Cell cycle (Georgetown, Tex.) 10/2011; 10(20):3571-97. DOI:10.4161/cc.10.20.17842 · 4.57 Impact Factor
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    ABSTRACT: Meta-analysis of genomic coordinates of SNP variations identified in genome-wide association studies (GWAS) of up to 712,253 samples (comprising 221,158 disease cases, 322,862 controls, and 168,233 case/control subjects of obesity GWAS) reveals that 39% of SNPs associated with 22 common human disorders are located within intergenic regions. Chromatin-state maps based on H3K4me3-H3K36me3 signatures show that many intergenic disease-linked SNPs are located within the boundaries of the K4-K36 domains, suggesting that SNP-harboring genomic regions are transcribed. Here we report identification of 13 trans-regulatory RNAs (transRNAs) 100 to 200 nucleotides in length containing intergenic SNP sequences associated with Crohn's disease, rheumatoid arthritis, type 1 diabetes, vitiligo, hypertension and multiple types of epithelial malignancies (prostate, breast, ovarian and colorectal cancers). We demonstrate that NALP1 loci intergenic SNP sequence, rs2670660, is expressed in human cells and may contribute to clinical manifestations of autoimmune and autoimflammatory phenotypes by generating distinct allelic variants of transRNAs. Stable expression of allele-specific sense and anti-sense variants of transRNAs markedly alters cellular behavior, affect cell cycle progression, and interfere with monocyte/macrophage transdifferentiation. On a molecular level, forced expression of allele-specific sense and anti-sense variants of transRNAs asserts allele-specific genome-wide effects on abundance of hundreds microRNAs and mRNAs. Using lentiviral gene transfer, microarray and Q-RT-PCR technologies, we identify rs2670660 allele-specific gene expression signatures (GES) which appear useful for detecting the activated states of innate immunity/inflammasome pathways in approximately 700 clinical samples from 185 control subjects and 350 patients diagnosed with nine common human disorders, including Crohn's disease, ulcerative colitis, rheumatoid arthritis, Huntington disease, autism, Alzheimer disease, obesity, prostate and breast cancers. Microarray analysis of clinical samples demonstrates that rs2670660 allele-specific GES are engaged in patients' peripheral blood mononuclear cells (PBMC) which encounter pathological conditions in coherent tissues of a human body during immune surveillance and homeostasis monitoring. These data indicate that expression of transRNAs encoded by specific intergenic sequences can trigger activation of innate immunity/inflammasome pathways and contribute to clinical development of autoinflammatory and autoimmune syndromes. Documented in this work single-base substitution-driven molecular and biological antagonisms of intergenic SNP-containing transRNAs suggest a guiding mechanism of selection and retention of phenotype-compatible intergenic variations during evolution. According to this model, random genetic variations which generate transRNAs asserting antagonistic phenotype-altering effects compared to ancestral alleles will be selected and retained as SNP variants.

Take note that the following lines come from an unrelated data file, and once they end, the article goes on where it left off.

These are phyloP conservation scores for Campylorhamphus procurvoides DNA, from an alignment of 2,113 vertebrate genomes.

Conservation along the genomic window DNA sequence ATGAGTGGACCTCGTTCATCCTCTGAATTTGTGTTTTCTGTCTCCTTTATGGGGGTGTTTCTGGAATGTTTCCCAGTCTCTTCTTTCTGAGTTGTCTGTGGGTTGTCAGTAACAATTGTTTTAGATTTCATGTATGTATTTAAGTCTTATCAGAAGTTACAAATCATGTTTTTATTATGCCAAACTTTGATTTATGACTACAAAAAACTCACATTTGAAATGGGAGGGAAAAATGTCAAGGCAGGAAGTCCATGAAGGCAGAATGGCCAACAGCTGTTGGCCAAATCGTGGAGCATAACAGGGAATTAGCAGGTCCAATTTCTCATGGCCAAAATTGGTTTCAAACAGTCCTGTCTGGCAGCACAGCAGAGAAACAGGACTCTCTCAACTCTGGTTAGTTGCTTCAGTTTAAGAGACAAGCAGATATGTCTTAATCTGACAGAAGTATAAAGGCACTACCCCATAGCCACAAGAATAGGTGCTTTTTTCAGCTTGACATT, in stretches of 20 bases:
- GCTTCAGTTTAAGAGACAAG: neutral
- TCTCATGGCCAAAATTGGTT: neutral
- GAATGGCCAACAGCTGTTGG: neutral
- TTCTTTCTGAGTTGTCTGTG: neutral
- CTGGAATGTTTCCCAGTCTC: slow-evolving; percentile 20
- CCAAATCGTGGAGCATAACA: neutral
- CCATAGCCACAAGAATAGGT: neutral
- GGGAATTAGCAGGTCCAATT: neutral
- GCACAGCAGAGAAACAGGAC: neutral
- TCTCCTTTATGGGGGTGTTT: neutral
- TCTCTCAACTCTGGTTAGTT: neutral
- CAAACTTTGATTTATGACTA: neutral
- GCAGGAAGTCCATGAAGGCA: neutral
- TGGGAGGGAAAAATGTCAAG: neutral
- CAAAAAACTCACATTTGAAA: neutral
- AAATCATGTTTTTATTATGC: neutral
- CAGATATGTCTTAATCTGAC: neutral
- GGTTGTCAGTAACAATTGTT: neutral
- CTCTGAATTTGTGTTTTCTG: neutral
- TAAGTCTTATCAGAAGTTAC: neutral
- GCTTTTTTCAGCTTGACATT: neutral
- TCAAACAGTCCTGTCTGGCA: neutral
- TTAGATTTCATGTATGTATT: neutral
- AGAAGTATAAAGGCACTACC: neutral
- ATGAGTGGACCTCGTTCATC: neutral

Cell cycle (Georgetown, Tex.) 12/2009; 8(23):3925-42. DOI:10.4161/cc.8.23.10113 · 4.57 Impact Factor